24. Hon’ble Members must have noticed that in recent months there has been some criticism in certain quarters of the cheap money policy of the Government. At the last Annual General Meeting of the shareholders of the Reserve Bank the Governor of the Bank made some observations on this question. Under the influence of that eminent economist the late Lord Keynes, cheap money has been the cardinal feature of the monetary policy In many countries. It is no wonder that the Government of India fell in line with this trend in monetary policy. The House will realise that there is no absolute criterion by which to judge the propriety of rates at which Government borrow in the market. In the long run it is mainly a question of keeping a balance between the demands of Government on the market and the demands of Industry so that the available funds in the country are used to the best advantage. In the United Kingdom where the pursuit of this policy culminated in the issue of a 21 per cent irredeemable loan last year, attempts are being made to consolidate the progress made so far and not to proceed further in the same direction. I realise that if there is the need for such a cautious policy in a country where the economy is mature and the money and capital markets are highly developed, it is all the more necessary in the case of an economically backward country like India. Our efforts will now be directed towards consolidating and stabilising the position so far gained. There is no intention on the part of the Government to reverse the policy and thereby jeopardize the interests of those who have trusted the Government with their money. Our borrowing programme will be such as will enable us to obtain the funds required by Government as cheaply as possible without in any way affecting the flow of investment into industry. It is also my intention to reorganise the small savings movement which was considerably expanded during the war years, so that it might be retained as a peacetime organisation with the primary purpose of encouraging savings among the middle classes. In co- operation with the Provincial Governments, steps will be taken to place the movement on a permanent footing. I take this opportunity of appealing to the chosen representatives of the people in this House to co-operate with Government fully in their borrowing programme. If the standard of living of our people is to be substantially raised by undertaking large schemes of development, both the rich and the middle classes should come forward to place their savings at the disposal of the Government.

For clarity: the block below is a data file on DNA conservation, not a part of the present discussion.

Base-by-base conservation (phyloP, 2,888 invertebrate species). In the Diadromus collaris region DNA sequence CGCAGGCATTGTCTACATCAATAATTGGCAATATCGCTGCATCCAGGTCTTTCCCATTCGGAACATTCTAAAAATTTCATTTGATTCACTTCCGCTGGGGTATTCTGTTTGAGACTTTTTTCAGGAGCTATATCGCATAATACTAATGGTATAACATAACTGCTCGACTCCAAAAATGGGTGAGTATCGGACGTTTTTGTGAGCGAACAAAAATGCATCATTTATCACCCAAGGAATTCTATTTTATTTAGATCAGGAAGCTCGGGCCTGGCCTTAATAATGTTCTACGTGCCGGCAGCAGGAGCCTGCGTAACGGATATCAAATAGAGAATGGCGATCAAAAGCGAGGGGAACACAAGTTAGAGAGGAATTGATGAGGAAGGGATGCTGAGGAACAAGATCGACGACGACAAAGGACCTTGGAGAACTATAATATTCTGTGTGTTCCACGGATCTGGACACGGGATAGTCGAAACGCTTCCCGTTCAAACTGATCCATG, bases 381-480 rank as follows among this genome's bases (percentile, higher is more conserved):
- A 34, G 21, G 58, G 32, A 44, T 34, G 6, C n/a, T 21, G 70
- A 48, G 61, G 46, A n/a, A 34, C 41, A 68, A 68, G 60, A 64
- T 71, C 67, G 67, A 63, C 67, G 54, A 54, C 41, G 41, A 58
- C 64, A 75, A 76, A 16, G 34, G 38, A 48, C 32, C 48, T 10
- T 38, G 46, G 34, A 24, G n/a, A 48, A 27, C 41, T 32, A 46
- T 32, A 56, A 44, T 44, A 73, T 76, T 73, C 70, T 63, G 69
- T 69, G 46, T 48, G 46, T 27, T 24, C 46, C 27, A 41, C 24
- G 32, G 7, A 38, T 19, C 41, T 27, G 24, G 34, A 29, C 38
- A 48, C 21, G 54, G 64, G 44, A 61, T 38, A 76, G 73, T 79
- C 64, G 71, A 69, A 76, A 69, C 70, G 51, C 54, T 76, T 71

25. The House will, I am sure, be interested to get some information on the subject of the sterling balances, the recent agreement regarding which between ourselves and His Majesty’s Government in the United Kingdom I placed on the table of the House a few days ago. The peak figure which the sterling balances reached was Rs. 1,733 crores on the 5th April 1946. Thereafter, they have declined very rapidly. At the end of March 1947 they stood at Rs. 1,612 crores showing a reduction of Rs. 121 crores in twelve months. In the middle of July 1947, from when our new agreement became effective, they stood at about Rs. 1, 547 crores. We had thus drawn as much as Rs. 65 crores in a little over six months. These large decreases were due largely to heavy imports mainly of food grains and of consumer goods, of which the country had been starved during the period of the war. They also reflected some movement of capital from India, largely British.
26. This rapid depletion of the sterling balances caused some anxiety to the Government of India. These balances represent the entire foreign exchange reserves of this country and it is of the utmost importance that they should not be lightly frittered away on the import of unessential and luxury articles or on luxury living in foreign countries for they thereby reduce pro tanto the capacity of this country to finance capital and developmental expenditure abroad. The view of the Government of India is that these reserves should not be used to finance deficits in the balances of payments on what may be called normal current account. Our aim should be to meet our normal day-to-day requirements from abroad through the earnings of our current exports and we should draw upon these accumulated reserves, broadly speaking, only for the purpose of purchasing capital goods, the import of which is necessary for developing the agricultural and industrial productivity of the country.